by Olivier Ronveaux, WHO, and Mojtaba Haghgou, Vaccine Management Consultant
Maintaining required temperatures in vaccine refrigerators and freezers is one of the more thankless tasks of a cold chain manager as it requires painstaking manual recording of the temperature of each piece of equipment twice daily. Despite the monotony, temperature monitoring is a crucial task, especially in central stores at the national level where millions of doses of costly vaccines are at stake. A 2004 study
of vaccine freezing in Indonesia, for example, found that freezing temperatures were recorded in 74% of shipments. Without careful temperature monitoring, accidental freezing or overheating of certain vaccines can reduce their potency to levels that render them ineffective against disease.
Several countries, among them Sudan and Iran, have found a way to automate the temperature monitoring system saving both time and money while increasing the accuracy and reliability of the monitoring system. While Sudan is a bit smaller in population than Iran, the two countries have a similarly sized number of surviving infants (1,086,000 in Sudan and 1,300,000 in Iran) and handled an almost identical number of doses of vaccines in 2007/2008 (about 108.8 million doses).
Sudan automated its temperature recording system with financial and technical support from the World Health Organization (WHO) Regional Office for the Eastern Mediterranean (EMRO) in 2007. A United Kingdom-based company was contracted for the design, assembly, and installation of the system which cost about £52,000 at the time.
The system includes a network of gas-type temperature sensors (Figure 1) in each cold and freezer room that measures the internal temperature and transmits it wirelessly via a transmitter installed on the roof of each cold and freezer room to a hub. The hub is connected to a computer for saving data. The store manager can also view the data on a monitor in his office (Figure 2). When temperatures exceed 10[sup]o[/sup]C or fall below 0[sup]o[/sup]C, an alarm system sounds a siren in the store and calls the mobile phones of the store staff and the Expanded Programme on Immunization (EPI) manager. The system also sends a short message service (SMS) text to the mobile phones providing information about the specific cold or freezer room and its internal temperature at the time of breach. The system has functioned continuously since February 2007 without interruption or malfunction. A manual system is maintained for backup purposes and is kept on file.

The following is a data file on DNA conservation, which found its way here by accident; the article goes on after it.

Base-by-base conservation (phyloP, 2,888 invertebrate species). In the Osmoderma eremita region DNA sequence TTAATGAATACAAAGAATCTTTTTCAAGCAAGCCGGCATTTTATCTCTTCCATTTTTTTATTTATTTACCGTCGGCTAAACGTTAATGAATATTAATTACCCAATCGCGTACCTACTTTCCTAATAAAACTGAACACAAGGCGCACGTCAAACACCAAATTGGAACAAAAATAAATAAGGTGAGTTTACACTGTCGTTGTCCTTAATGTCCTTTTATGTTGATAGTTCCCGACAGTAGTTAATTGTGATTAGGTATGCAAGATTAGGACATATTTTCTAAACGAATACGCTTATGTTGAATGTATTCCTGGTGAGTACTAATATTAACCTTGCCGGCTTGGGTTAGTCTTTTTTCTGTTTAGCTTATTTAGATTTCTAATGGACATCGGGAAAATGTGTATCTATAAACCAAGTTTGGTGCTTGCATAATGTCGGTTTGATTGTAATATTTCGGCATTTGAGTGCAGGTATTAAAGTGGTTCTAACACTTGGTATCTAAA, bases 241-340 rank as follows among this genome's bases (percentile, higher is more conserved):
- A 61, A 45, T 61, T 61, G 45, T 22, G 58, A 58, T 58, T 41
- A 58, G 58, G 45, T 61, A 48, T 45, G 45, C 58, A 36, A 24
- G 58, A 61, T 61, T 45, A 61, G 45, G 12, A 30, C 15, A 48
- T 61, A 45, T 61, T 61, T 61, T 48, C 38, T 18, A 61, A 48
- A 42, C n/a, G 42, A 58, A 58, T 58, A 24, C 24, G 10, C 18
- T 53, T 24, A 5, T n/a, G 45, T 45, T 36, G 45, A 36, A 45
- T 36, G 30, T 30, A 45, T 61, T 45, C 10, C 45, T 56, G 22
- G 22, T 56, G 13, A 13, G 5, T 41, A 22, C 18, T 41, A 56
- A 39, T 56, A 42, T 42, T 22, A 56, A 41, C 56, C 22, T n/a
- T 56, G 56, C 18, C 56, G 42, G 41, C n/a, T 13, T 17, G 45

Iran's system is older (2005) and perhaps more impressive because it was manufactured, designed, assembled, installed, and maintained entirely by local companies. Although the cost of the system is unknown, it is likely to be the less expensive of the two systems since it involved no international travel or foreign labor costs. The system is similar to the Sudanese system with the following differences: local products and labor, the connection between the temperature monitor and the modem is wired (not wireless), the connection between the modem and the computer is wireless, and the temperature sensors are digital, rather than gas type.
EPI staff members from many other countries in the region have already toured Sudan to learn about its system, and there is great interest globally in replicating the concept. Since 2007, WHO has established specifications for performance, quality, and safety (PQS) for temperature monitoring systems and protocols for testing such systems. To support decision-making, Optimize is working to establish minimum criteria under which countries should consider installing automatic temperature recording systems. The type of recommended system will depend on the size of the stores, the number of vaccine doses handled per year, and the importance and location of the store.
Download a copy of a recent Optimize report on temperature monitoring systems
in Sudan and Iran.